(PROJECT 4) Evidence from this program project (PPG) demonstrated that defects in genome maintenance cause premature aging in mice. The contribution of genome maintenance to human longevity, however, remains to be established. The main objective of Project 4 (Previous Project 5) has been to translate the PPG's breakthrough discoveries into the human situation by testing the hypothesis that polymorphic variation at loci involved in genome maintenance relates to longevity and healthy aging phenotypes in humans. Research in Project 4 has led to the discovery of genetic and epigenetic signatures associated with human longevity: (1) enrichment of rare variants predicted to change the function and/or expression of proteins involved in signaling and repair of DNA double strand breaks (DSBs) in centenarians as compared to controls;and (2) upregulated microRNAs (miRNAs) in both immortalized B-cells and plasma of centenarians as compared to controls. Interestingly, some of these miRNAs were found, by Project 1, to induce cell preservation responses and cell death repression in the presence of unrepaired DNA damage. We hypothesize that a cluster of protective (epi)genotypes in the genome maintenance gene regulatory network is necessary to achieve exceptional longevity in humans. To confirm and extend our observations that support this hypothesis, we propose a systematic multidisciplinary approach to validate the longevity-associated (epi)genotype signatures and investigate the underlying molecular mechanisms to ascertain the functional relevance of observed positive associations by testing various parameters of cellular fitness in short-term cell culture studies in collaboration with all other Projects. Functionally relevant gene variants and miRNAs will then be further studied for their in vivo effect during aging by modeling them in the mouse in collaboration with Core B. The information generated in Project 4 will provide a mechanistic understanding of the causal relationships between genotypes, miRNA expression, and the associated phenotypes, potentially leading to interventions that promote survival and health in people without genetic predisposition to exceptional longevity.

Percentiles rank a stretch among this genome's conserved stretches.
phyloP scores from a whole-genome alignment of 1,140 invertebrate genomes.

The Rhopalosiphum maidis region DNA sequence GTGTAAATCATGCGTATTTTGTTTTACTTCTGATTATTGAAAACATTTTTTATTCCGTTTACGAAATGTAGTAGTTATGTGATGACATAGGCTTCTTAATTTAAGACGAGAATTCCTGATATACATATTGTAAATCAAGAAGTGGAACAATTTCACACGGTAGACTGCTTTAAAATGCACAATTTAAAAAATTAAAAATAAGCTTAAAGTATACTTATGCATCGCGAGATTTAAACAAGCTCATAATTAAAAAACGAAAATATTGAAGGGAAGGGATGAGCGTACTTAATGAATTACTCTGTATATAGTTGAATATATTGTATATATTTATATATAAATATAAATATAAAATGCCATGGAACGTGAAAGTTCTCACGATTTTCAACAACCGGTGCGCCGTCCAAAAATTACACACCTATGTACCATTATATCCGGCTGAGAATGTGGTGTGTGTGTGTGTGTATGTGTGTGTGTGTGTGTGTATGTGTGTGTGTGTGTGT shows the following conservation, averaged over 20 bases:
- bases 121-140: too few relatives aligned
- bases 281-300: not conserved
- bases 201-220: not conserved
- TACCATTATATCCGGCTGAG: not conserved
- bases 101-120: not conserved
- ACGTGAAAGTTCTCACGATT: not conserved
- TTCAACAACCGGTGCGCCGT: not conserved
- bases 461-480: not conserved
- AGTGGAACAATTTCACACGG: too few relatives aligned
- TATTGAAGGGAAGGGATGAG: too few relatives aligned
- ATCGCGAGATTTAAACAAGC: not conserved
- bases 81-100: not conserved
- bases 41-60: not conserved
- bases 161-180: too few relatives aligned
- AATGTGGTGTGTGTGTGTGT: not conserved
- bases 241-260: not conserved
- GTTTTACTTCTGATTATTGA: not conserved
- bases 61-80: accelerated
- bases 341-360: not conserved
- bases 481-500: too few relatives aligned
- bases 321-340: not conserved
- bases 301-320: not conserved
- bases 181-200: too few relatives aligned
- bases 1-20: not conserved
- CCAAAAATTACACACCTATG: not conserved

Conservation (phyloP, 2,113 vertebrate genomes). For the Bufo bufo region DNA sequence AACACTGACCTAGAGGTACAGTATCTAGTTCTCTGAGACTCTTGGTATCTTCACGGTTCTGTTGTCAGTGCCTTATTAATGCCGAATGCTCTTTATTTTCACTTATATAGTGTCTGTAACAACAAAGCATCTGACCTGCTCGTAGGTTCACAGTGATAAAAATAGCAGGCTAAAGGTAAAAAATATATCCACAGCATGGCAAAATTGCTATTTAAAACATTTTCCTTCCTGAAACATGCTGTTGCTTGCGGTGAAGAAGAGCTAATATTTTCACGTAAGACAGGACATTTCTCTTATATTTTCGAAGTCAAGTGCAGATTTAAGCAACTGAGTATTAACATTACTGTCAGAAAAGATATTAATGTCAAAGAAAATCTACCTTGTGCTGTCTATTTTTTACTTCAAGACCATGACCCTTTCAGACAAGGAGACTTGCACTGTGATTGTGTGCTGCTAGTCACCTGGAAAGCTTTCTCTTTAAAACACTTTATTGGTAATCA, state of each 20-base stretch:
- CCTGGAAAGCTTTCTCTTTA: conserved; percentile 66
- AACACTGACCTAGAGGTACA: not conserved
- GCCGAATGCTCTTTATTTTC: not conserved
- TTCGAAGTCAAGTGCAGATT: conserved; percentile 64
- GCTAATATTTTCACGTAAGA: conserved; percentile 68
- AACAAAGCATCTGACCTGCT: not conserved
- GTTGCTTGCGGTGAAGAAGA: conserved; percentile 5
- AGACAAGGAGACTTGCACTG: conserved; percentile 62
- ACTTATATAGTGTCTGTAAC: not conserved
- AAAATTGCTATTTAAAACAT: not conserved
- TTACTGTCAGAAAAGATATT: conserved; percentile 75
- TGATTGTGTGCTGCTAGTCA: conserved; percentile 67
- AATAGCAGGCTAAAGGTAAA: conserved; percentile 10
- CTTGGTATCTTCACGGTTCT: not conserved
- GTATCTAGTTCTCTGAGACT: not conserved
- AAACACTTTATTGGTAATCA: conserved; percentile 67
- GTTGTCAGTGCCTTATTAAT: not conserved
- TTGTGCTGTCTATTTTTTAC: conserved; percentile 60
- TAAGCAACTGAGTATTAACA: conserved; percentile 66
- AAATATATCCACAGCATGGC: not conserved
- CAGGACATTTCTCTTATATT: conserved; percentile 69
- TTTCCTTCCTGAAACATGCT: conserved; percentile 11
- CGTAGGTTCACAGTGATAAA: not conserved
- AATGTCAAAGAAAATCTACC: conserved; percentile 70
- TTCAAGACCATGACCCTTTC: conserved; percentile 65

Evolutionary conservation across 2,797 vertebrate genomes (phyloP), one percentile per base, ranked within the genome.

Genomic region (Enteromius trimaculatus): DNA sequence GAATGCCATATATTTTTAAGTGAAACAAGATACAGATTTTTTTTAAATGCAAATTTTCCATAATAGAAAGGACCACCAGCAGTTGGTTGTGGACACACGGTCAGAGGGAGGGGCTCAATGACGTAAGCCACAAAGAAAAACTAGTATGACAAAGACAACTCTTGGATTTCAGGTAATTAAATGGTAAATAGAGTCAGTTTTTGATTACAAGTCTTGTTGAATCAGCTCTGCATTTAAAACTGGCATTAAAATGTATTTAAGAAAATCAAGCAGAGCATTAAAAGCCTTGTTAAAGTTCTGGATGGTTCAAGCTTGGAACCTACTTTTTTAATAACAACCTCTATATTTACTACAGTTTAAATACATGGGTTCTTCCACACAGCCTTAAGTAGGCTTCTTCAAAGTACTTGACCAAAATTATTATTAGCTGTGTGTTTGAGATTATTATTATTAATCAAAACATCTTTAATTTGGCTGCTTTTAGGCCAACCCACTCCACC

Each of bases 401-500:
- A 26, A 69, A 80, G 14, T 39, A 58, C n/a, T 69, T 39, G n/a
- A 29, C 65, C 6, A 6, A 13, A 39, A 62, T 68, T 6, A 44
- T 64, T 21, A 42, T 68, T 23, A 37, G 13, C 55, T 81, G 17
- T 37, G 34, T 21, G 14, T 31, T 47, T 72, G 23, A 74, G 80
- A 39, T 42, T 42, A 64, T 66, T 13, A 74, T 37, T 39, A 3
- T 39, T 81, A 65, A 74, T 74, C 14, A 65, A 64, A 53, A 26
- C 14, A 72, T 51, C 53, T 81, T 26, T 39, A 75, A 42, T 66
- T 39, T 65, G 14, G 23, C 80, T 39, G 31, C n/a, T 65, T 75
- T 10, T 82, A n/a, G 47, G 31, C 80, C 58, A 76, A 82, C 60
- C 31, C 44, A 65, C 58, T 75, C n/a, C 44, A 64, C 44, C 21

Public Health Relevance

(PROJECT 4) Defining the genetic and epigenetic factors that influence longevity in humans may have profound implications for the development of strategies to delay or prevent age-related diseases. Identification of genes that promote longevity and prevent or delay crippling diseases at old age is likely to help us finding novel strategies for prevention and therapy.

Agency
National Institute of Health (NIH)
Institute
National Institute on Aging (NIA)
Type
Research Program Projects (P01)
Project #
2P01AG017242-17A1
Application #
8742955
Study Section
Special Emphasis Panel (ZAG1)
Project Start
2014-09-30
Project End
2019-04-30
Budget Start
2014-09-30
Budget End
2015-04-30
Support Year
17
Fiscal Year
2014
Total Cost
Indirect Cost
Name
Albert Einstein College of Medicine
Department
Type
DUNS #
City
Bronx
State
NY
Country
United States
Zip Code
10461
Lau, Cia-Hin; Suh, Yousin (2018) In vivo epigenome editing and transcriptional modulation using CRISPR technology. Transgenic Res 27:489-509
Wiley, Christopher D; Schaum, Nicholas; Alimirah, Fatouma et al. (2018) Small-molecule MDM2 antagonists attenuate the senescence-associated secretory phenotype. Sci Rep 8:2410
Quispe-Tintaya, Wilber; Lee, Moonsook; Dong, Xiao et al. (2018) Bleomycin-induced genome structural variations in normal, non-tumor cells. Sci Rep 8:16523
H├ębert, Jean M; Vijg, Jan (2018) Cell Replacement to Reverse Brain Aging: Challenges, Pitfalls, and Opportunities. Trends Neurosci 41:267-279
Jeon, Ok Hee; Kim, Chaekyu; Laberge, Remi-Martin et al. (2017) Local clearance of senescent cells attenuates the development of post-traumatic osteoarthritis and creates a pro-regenerative environment. Nat Med 23:775-781
Andriani, Grasiella A; Vijg, Jan; Montagna, Cristina (2017) Mechanisms and consequences of aneuploidy and chromosome instability in the aging brain. Mech Ageing Dev 161:19-36
Vijg, Jan; Dong, Xiao; Milholland, Brandon et al. (2017) Genome instability: a conserved mechanism of ageing? Essays Biochem 61:305-315
Lau, Cia-Hin; Suh, Yousin (2017) Genome and Epigenome Editing in Mechanistic Studies of Human Aging and Aging-Related Disease. Gerontology 63:103-117
Lau, Cia-Hin; Suh, Yousin (2017) In vivo genome editing in animals using AAV-CRISPR system: applications to translational research of human disease. F1000Res 6:2153
Hernandez-Segura, Alejandra; de Jong, Tristan V; Melov, Simon et al. (2017) Unmasking Transcriptional Heterogeneity in Senescent Cells. Curr Biol 27:2652-2660.e4

Showing the most recent 10 out of 253 publications